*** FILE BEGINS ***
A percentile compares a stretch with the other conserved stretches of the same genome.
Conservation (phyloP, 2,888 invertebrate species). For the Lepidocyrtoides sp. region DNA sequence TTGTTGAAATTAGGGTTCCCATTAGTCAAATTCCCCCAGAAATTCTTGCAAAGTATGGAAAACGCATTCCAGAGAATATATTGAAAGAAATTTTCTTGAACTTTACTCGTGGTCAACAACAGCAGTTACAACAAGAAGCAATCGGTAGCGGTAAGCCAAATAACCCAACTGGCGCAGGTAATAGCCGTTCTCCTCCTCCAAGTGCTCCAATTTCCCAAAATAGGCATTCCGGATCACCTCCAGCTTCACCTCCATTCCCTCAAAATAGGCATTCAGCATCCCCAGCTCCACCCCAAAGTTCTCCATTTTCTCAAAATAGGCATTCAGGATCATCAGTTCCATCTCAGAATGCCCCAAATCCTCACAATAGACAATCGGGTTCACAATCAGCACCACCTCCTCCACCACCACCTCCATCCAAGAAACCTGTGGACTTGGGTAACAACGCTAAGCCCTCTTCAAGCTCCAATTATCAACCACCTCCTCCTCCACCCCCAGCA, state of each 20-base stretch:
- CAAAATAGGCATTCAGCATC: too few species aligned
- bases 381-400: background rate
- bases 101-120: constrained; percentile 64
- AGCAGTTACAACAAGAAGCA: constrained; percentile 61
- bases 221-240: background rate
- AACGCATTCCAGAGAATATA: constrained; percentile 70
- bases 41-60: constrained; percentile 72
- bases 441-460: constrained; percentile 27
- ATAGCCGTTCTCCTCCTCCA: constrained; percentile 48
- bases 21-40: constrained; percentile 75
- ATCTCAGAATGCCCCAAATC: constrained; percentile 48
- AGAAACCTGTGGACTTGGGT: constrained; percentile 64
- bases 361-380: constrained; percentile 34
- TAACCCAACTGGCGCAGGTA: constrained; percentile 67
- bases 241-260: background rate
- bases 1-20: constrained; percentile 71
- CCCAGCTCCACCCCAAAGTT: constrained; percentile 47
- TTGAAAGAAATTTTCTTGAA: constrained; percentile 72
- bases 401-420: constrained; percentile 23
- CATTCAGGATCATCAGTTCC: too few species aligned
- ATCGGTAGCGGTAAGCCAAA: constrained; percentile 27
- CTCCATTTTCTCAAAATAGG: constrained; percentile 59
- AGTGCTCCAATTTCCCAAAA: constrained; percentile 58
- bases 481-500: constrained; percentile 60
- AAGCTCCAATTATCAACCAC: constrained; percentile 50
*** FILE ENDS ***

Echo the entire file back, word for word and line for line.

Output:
A percentile compares a stretch with the other conserved stretches of the same genome.
Conservation (phyloP, 2,888 invertebrate species). For the Lepidocyrtoides sp. region DNA sequence TTGTTGAAATTAGGGTTCCCATTAGTCAAATTCCCCCAGAAATTCTTGCAAAGTATGGAAAACGCATTCCAGAGAATATATTGAAAGAAATTTTCTTGAACTTTACTCGTGGTCAACAACAGCAGTTACAACAAGAAGCAATCGGTAGCGGTAAGCCAAATAACCCAACTGGCGCAGGTAATAGCCGTTCTCCTCCTCCAAGTGCTCCAATTTCCCAAAATAGGCATTCCGGATCACCTCCAGCTTCACCTCCATTCCCTCAAAATAGGCATTCAGCATCCCCAGCTCCACCCCAAAGTTCTCCATTTTCTCAAAATAGGCATTCAGGATCATCAGTTCCATCTCAGAATGCCCCAAATCCTCACAATAGACAATCGGGTTCACAATCAGCACCACCTCCTCCACCACCACCTCCATCCAAGAAACCTGTGGACTTGGGTAACAACGCTAAGCCCTCTTCAAGCTCCAATTATCAACCACCTCCTCCTCCACCCCCAGCA, state of each 20-base stretch:
- CAAAATAGGCATTCAGCATC: too few species aligned
- bases 381-400: background rate
- bases 101-120: constrained; percentile 64
- AGCAGTTACAACAAGAAGCA: constrained; percentile 61
- bases 221-240: background rate
- AACGCATTCCAGAGAATATA: constrained; percentile 70
- bases 41-60: constrained; percentile 72
- bases 441-460: constrained; percentile 27
- ATAGCCGTTCTCCTCCTCCA: constrained; percentile 48
- bases 21-40: constrained; percentile 75
- ATCTCAGAATGCCCCAAATC: constrained; percentile 48
- AGAAACCTGTGGACTTGGGT: constrained; percentile 64
- bases 361-380: constrained; percentile 34
- TAACCCAACTGGCGCAGGTA: constrained; percentile 67
- bases 241-260: background rate
- bases 1-20: constrained; percentile 71
- CCCAGCTCCACCCCAAAGTT: constrained; percentile 47
- TTGAAAGAAATTTTCTTGAA: constrained; percentile 72
- bases 401-420: constrained; percentile 23
- CATTCAGGATCATCAGTTCC: too few species aligned
- ATCGGTAGCGGTAAGCCAAA: constrained; percentile 27
- CTCCATTTTCTCAAAATAGG: constrained; percentile 59
- AGTGCTCCAATTTCCCAAAA: constrained; percentile 58
- bases 481-500: constrained; percentile 60
- AAGCTCCAATTATCAACCAC: constrained; percentile 50